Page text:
The lower floor of the building contains a wash-room, mess room, kitehen, library, office, &c. The kitchen is large, and has two store-rooms adjoining. The mess-room occupies about one-third of the area of the first floor, and contains two rows of tables.

Married soldiers' quarters are five new rooms, 16 by 12 feet, one room to each family, with a porch in front, and kitchen attached to the rear of the building. Officers' quarters are two frame houses, lined with brick ; each house is a double set of quarters, each set containing four rooms.

A bomb-proof within the fort is occupied as a guard-house and prison-room ; being an earth-work, and the timbers somewhat decayed, it is illy adapted for the purposes for which it is used. It is sufficiently heated by a wood-stove, but the ceilings, which are of decayed logs, admit water in rainy weather. The floor is damp, making it very uncomfortable for the occupants. The guard, house and prison-room are doubtless causes of much sickness at this post, as nearly every private soldier in the garrison has to occupy one of these rooms underground every alternate night on guard duty.

The post bake-house is a commodious wooden building, with brick oven attached sufficiently large to turn out 350 rations of bread in a batch. The water supply is obtained from a well, a spring, and several small cisterns. There are no underdrains or sewers at the post. A system of leveling, grading, paving, and draining has been so thoroughly and unremittingly pursued that the grounds have been rendered comparatively firm and dry.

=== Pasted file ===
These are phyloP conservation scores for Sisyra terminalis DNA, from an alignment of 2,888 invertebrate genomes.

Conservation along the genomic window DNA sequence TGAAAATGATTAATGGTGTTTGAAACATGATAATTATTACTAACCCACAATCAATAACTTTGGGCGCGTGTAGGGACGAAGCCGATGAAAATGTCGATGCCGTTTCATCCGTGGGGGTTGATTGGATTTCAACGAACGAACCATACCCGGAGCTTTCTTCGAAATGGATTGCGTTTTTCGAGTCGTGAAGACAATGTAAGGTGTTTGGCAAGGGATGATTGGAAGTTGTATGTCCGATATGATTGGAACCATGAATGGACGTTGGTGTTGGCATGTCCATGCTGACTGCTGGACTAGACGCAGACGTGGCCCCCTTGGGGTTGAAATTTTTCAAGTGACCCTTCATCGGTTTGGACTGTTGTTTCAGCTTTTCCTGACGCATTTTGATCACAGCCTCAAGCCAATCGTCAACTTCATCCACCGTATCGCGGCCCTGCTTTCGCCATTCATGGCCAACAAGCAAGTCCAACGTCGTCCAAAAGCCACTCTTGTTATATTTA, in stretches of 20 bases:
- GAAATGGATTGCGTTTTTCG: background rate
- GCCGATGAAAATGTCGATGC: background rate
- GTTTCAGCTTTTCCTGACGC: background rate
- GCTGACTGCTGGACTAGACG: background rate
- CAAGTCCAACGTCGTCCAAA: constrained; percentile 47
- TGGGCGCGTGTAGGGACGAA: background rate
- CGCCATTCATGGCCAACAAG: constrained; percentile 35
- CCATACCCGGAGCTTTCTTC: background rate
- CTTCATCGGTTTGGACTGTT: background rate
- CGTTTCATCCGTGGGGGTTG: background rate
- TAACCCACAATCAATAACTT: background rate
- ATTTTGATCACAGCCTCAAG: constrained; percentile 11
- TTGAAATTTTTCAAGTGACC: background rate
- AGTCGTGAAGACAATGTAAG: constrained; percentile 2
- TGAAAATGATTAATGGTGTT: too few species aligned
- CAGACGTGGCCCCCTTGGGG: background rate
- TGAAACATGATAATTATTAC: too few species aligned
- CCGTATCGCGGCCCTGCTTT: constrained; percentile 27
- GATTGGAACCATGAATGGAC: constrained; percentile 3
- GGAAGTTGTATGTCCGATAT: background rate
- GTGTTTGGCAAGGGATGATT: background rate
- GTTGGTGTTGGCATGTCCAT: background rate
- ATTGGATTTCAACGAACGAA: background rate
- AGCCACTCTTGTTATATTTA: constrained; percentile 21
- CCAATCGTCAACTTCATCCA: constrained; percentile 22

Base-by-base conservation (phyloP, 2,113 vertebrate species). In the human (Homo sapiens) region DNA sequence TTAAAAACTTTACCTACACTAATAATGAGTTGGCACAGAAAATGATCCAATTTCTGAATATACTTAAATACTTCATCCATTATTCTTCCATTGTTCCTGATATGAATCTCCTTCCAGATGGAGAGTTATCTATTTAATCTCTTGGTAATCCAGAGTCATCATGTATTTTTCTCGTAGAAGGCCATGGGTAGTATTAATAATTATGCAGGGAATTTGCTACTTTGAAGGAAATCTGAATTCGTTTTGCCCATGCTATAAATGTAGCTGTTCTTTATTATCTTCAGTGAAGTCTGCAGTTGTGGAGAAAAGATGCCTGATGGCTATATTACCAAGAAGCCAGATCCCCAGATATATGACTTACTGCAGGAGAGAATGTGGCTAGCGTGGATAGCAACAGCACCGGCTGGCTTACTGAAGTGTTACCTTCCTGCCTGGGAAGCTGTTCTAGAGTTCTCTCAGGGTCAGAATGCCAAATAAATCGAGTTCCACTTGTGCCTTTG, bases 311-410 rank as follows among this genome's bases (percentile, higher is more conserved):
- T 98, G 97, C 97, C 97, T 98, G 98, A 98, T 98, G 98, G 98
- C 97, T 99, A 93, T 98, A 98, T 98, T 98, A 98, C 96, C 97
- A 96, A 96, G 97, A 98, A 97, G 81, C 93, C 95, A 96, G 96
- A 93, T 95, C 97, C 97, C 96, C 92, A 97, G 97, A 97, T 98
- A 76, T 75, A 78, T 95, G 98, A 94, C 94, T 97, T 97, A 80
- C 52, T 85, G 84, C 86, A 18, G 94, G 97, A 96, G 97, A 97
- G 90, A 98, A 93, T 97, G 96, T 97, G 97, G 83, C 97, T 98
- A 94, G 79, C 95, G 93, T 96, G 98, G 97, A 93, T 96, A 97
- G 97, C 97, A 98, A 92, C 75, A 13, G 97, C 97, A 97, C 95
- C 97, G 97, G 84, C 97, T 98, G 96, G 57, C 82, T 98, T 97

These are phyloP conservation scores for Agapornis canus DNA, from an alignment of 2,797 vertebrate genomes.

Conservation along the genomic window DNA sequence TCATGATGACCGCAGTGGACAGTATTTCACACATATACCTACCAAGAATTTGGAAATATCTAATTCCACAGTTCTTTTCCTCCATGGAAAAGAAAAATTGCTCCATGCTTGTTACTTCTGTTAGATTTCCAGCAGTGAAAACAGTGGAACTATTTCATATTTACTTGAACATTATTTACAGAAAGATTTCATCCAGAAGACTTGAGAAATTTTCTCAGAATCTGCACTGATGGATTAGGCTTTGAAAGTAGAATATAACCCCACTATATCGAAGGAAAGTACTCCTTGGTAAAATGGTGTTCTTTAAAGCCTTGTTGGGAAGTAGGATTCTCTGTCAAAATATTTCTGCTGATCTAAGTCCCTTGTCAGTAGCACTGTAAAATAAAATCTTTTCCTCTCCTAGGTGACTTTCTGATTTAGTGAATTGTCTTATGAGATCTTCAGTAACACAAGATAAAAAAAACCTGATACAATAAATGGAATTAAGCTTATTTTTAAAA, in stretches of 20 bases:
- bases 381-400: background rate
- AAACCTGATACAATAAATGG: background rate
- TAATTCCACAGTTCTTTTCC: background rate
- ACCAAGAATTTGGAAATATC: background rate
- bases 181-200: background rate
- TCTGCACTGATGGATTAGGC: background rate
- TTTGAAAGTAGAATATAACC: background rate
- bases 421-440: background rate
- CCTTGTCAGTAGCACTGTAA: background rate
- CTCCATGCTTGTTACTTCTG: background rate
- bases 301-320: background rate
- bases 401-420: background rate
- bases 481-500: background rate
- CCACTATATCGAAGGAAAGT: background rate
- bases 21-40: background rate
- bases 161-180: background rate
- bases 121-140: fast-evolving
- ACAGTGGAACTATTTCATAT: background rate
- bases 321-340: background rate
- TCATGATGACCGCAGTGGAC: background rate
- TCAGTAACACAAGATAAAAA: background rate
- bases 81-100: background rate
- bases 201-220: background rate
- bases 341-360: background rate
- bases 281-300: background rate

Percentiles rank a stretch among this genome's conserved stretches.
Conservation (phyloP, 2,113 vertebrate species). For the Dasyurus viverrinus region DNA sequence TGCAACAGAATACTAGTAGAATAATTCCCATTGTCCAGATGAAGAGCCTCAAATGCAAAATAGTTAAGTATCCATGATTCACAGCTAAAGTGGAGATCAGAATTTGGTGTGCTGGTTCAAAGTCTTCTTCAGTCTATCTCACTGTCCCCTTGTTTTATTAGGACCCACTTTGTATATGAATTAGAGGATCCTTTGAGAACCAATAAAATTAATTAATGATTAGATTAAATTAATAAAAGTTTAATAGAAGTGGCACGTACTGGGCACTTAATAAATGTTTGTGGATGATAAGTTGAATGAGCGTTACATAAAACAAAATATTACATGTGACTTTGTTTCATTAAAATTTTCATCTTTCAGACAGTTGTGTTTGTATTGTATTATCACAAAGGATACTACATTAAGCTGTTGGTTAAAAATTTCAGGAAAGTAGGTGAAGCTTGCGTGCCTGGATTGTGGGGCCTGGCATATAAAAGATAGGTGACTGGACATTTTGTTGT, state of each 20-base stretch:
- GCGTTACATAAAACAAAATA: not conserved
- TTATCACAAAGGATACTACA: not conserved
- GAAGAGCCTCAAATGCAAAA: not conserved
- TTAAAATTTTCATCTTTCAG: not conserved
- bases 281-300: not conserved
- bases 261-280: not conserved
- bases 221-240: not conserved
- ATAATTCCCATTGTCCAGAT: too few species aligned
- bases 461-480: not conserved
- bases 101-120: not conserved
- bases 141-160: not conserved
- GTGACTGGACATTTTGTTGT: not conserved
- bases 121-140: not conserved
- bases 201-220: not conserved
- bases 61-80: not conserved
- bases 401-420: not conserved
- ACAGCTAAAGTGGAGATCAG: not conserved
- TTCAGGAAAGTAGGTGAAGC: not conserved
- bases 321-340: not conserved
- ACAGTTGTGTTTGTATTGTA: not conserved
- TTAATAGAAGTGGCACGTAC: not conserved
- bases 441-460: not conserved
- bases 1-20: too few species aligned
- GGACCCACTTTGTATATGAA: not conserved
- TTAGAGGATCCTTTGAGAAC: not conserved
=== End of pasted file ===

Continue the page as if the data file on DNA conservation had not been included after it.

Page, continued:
Endemic dysentery and diarrhosa have prevailed at Fort Foote with great severity during the last six months, (ending December 31, 1869,) which, superadded to the autumnal disease incident to this locality, rendered the percentage of sick very large in proportion to the command, and as tlie first two named diseases have been exclusively continue! to its limits, it is difficult to account

for their origin and prolongation.

Situated in a malarial district, interinittents, remittents, malarial dysentery and diai-rlm-a

prevail at this post during the autumnal months ; but for the period above mentioned the proportion of sickness has been far greater than that of previous seasons, while Fort Washington, a few miles below, on the Potomac River, with malarial surroundings very similar, has enjoyed the most perfect immunity from disease. The morbific, agent would thus appear to have a local origin, even within the limits of the post; but after the most careful investigation it is impossible to arrive at any satisfactory solution of the, difficulty. The cases have nearly all been very protracted, varying in duration from one to four months, and presenting nearly the same series of morbid phenomena.

The post and hospital gardens contain about three acres. Potatoes, onions, and cabbages are raised in abundance for the supply of the small company at present forming the garrison.

No comments: